MF: I really don’t, because a big turning point was Sutton moving out of the apartment with Jane and in with Richard. That was more of a change than her getting married. I’m sure we’ve all had some version of that, but I remember living in Fort Greene with my best friend, Jen. We had lived together for like four years — two years in Queens and then two years in our Brooklyn apartment. She started dating this guy, and when she left, it was so sad because it was the end of that. You don’t get to do that ever again, really. It’s one of those rare life moments where you realize, Oh, this is over now. I don’t do this anymore. I don’t live with my friend. It’s a weird moment, but a beautiful moment too.

Kat is working as a bartender this season, so she’s often in scenes via FaceTime and AirPods while she’s working — which feels very apropos of our current times, but also another entry for the “reasons Kat should have been fired” list. 

AD: Everyone was like, “It’s Bold Type — why are you asking questions? Just do it.” Initially, they just wanted me to be walking around with my phone, and I was like, “Shouldn’t she be a little discreet? Is there a back room?” There was no back room. So we incorporated the AirPods, and I was like, “Well, I can put the phone in my bra.”

Much of the new season takes place in The Belle, a women’s club in New York City that I can only assume is modeled on The Wing. Did you know much about it before this season?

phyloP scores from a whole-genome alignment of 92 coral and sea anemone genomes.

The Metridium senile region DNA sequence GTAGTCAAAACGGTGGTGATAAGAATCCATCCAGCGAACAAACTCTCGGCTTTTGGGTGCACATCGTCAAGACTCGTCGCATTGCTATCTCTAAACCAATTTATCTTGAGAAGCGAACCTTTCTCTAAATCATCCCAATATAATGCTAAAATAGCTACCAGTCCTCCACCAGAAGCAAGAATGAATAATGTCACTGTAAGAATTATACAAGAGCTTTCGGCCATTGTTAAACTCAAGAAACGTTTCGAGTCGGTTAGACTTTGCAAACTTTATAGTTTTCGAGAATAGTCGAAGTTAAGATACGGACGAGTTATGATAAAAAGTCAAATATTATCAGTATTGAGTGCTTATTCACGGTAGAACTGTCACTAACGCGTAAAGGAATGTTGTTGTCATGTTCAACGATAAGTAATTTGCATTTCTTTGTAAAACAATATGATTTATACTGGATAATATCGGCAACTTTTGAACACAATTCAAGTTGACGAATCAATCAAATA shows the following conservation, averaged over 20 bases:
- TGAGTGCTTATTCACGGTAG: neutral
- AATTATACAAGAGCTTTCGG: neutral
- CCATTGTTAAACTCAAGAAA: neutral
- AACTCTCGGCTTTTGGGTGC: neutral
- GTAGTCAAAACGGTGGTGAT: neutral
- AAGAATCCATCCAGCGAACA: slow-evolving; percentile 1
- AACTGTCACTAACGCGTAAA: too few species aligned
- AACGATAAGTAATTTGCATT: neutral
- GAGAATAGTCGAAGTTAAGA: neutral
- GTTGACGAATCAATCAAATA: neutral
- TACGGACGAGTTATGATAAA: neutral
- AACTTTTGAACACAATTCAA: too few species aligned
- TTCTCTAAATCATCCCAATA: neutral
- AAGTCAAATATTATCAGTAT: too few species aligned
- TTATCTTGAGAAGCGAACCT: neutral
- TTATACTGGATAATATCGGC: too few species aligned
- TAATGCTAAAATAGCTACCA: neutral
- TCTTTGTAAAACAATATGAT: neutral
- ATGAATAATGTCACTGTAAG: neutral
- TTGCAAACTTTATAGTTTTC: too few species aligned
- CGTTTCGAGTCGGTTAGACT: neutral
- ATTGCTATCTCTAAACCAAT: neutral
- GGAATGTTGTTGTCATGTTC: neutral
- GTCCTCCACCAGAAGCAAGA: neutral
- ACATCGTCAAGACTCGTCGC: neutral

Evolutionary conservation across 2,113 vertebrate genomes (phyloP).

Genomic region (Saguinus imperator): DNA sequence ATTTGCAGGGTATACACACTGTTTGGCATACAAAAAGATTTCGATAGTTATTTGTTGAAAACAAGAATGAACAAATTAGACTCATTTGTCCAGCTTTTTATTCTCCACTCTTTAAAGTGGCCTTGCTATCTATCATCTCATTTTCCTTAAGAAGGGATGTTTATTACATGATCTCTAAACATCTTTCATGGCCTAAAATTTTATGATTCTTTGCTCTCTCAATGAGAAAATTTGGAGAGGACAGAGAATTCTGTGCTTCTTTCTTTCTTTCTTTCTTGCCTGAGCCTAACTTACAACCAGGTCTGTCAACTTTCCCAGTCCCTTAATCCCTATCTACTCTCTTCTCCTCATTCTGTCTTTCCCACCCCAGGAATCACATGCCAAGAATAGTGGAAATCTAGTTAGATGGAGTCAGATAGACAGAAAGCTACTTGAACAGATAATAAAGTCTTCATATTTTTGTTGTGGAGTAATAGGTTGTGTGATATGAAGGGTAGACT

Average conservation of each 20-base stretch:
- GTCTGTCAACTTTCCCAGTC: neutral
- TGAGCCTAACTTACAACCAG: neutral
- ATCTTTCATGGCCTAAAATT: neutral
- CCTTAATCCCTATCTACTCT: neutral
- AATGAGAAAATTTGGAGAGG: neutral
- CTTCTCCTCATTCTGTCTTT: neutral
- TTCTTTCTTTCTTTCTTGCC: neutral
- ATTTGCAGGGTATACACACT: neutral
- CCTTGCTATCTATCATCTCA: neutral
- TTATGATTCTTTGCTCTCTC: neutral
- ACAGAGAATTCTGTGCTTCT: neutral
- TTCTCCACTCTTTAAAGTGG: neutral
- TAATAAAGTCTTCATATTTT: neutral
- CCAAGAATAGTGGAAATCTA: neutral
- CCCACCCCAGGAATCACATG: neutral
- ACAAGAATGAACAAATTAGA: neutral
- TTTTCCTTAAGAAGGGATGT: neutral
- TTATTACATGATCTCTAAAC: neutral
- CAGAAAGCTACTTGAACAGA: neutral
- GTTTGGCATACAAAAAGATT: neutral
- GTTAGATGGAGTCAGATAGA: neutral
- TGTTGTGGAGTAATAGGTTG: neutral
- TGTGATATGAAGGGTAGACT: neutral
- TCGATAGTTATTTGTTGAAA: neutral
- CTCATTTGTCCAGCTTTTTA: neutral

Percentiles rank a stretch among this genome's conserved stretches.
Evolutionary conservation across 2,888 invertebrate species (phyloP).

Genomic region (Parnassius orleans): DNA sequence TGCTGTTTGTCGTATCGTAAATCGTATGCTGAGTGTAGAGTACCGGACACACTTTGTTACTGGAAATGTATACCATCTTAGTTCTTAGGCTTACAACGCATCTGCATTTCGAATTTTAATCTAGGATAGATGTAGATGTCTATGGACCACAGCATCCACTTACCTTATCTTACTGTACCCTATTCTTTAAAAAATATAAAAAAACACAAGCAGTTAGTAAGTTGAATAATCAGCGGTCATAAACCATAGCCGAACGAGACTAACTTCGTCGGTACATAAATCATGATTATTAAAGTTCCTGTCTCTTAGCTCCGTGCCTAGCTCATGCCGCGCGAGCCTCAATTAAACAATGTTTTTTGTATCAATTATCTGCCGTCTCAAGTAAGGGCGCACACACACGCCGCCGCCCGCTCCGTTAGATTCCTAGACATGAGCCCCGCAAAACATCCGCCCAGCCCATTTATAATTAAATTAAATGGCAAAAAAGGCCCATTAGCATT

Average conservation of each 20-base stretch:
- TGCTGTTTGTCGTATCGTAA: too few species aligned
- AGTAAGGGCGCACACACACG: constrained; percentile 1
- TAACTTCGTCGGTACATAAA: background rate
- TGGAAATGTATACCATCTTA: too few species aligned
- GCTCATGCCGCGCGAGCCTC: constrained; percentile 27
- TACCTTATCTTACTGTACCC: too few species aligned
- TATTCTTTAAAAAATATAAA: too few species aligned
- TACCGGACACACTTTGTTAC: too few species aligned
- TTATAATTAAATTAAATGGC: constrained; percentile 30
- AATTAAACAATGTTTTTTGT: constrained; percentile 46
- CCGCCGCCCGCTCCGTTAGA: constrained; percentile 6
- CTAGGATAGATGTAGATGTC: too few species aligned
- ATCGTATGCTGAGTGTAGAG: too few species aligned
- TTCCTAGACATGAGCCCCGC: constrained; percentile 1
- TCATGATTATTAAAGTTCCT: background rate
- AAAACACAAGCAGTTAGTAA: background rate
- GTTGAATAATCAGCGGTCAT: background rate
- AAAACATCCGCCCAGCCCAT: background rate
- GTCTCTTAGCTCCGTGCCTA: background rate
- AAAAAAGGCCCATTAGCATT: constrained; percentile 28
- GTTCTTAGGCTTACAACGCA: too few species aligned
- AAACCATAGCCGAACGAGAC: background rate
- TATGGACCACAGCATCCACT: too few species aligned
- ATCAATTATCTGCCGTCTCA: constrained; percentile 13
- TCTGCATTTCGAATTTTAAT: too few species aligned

MF: I did, because I had a friend who is a member, so I have been with her a few times.

KS: I knew nothing about it, but somebody was like, “It’s basically like Soho House but just for women.” And I was like, “Oh, sick.”

There’s been some controversy surrounding The Wing, particularly its treatment of staff and people of color. I’m curious: Will The Belle mirror its real-life counterpart this season? 

AD: The Bold Type is this heightened version of reality. We know what The Wing is, but The Belle is not The Wing. There are definitely some similarities, but it’s not telling exactly the same story. I’ve read about that stuff, too, and it’s really disappointing and awful.

KS: The Bell is like the new fashion closet for these girls.

Are these three ever going to have an actual rift? Any fights between them have ended in about the span of six minutes, right?

KS: I have never understood massive, drag-out fights between friends, especially when they’re adults. All these girls are adults. In any of my friendships, even the friendship among the three of us in real life, we call each other out on our shit. It doesn’t need to be this big, massive, dramatic “I’m not talking to you for a couple of days.” These girls fighting and not talking to each other, that just doesn’t feel real to me.

AD: I think there is an interesting story to tell about friends that drift for different reasons, especially as people in their 20s. If we did explore that, hopefully it would be in a way that sheds light on how you can make your way back to someone. I love the way that Insecure is doing that this season.

MF: I think people would be disappointed if that’s the direction that the show went. So on that level, I agree with Aisha. They would do it to show how you can always move past a thing and get back to the original love that you have for a person. These girls really are each other’s family.

Are there scenes you hate to shoot? 

MF: Any of the ones outside.

AD: Do you remember when Sutton and Kat are running to James? What did you get, a Mandy? Did you get a Mandy?